Forecasting: On paper or online?


Hillary Currier

Sophie Fenton takes a look at the Academic Planning Guide. Students were surprised when they weren’t given their own copies of the guide this year.

By Olivia Young and Jared Debban, News Editor and Sports Editor

Did you miss the Academic Planning Guide booklet this year?

  • Yes, I like a real book to look at. (82%, 45 Votes)
  • No, I'm fine with picking my courses from an online guide. (18%, 10 Votes)

Total Voters: 55

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Administration has made the decision to take class descriptions for forecasting all online.

    As many students know, each year with forecasting they’re given a booklet detailing available courses, OSAA standards for student athletes, and pathways to complete IB and Honors diplomas. Now, this has all been converted into an 88 page Google document available for each student online only.

    The decision to get rid of the forecasting books was met with little to no celebration from students. Something that students enjoy is being able to flip through the book to look at all of the classes and course descriptions. Instead of having the books, students are forced to scour the online version of the book for their classes.

    “I love the [booklet] because I feel like I can actually read through it and not get distracted. It’s very cut and dry… It’s just a lot more useful to have the physical form instead of having the computer,” sophomore Sophie Fenton said.

    She was given a booklet in her History through Film 2 class, and strongly prefers the tactile booklet over the online document.

    Incoming freshmen will have access to a paper copy of the forecasting guide while everyone else will have access to the online guide.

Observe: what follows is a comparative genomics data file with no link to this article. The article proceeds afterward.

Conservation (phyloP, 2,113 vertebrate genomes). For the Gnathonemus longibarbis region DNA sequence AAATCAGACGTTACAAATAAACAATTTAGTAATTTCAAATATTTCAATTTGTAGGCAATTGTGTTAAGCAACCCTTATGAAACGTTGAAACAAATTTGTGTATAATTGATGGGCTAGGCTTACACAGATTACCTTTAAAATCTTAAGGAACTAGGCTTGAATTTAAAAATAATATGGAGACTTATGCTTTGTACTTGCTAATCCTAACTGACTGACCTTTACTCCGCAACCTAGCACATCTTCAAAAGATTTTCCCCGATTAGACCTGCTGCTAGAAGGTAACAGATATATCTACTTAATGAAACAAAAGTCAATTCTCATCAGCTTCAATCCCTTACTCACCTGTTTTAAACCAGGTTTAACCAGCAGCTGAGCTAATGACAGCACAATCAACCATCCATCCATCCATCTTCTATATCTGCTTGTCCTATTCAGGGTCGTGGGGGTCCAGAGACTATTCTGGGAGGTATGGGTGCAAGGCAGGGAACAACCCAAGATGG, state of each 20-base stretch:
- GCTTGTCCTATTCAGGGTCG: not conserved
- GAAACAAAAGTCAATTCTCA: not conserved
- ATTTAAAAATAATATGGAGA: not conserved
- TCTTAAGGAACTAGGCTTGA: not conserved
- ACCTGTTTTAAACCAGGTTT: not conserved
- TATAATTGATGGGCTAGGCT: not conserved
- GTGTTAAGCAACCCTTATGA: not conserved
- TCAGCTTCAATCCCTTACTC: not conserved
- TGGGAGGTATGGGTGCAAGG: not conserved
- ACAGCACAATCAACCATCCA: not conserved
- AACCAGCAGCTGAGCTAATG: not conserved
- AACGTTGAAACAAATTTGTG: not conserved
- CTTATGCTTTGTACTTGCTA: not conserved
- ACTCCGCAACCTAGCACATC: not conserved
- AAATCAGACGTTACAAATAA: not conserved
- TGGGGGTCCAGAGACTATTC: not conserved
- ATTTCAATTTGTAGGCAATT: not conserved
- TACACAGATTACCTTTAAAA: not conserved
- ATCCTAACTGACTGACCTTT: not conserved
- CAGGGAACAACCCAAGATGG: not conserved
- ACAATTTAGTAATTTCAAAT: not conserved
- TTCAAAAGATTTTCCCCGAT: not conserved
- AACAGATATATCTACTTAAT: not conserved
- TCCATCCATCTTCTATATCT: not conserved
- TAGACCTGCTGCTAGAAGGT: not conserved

“We are following the lead of area districts, making copies available for teachers and counseling but ultimately the books are expensive and not environmentally friendly,” Associate Principal Andrew Kearl said.

    Thus, the reason for the move to an online guide for students.

    “In preparation for the school becoming one-to-one in the next couple years, we’re working to transition everything to become paperless. This was just a step in that direction to create a paperless guide,” secretary Patti Mason said.

    While Mason understands that some students may not like the online version, she believes it’s better for students overall for multiple reasons. One way students benefit is when an error occurs in the booklets. Before, if a course was listed incorrectly, staff would have to rush to make a school-wide announcement correcting the change. Now, the change can be made and updated with ease online for students to see immediately.

    “It’s instantaneous, and people get those updates right away, and everything is accurate to our current knowledge.” Mason said.

    There are many changes coming to the school in the upcoming years–new building, new classes, and now, new forecasting. No matter what students think about the online forecasting booklet, it’s too late to complain. Materials were due at 8:00 a.m. this morning.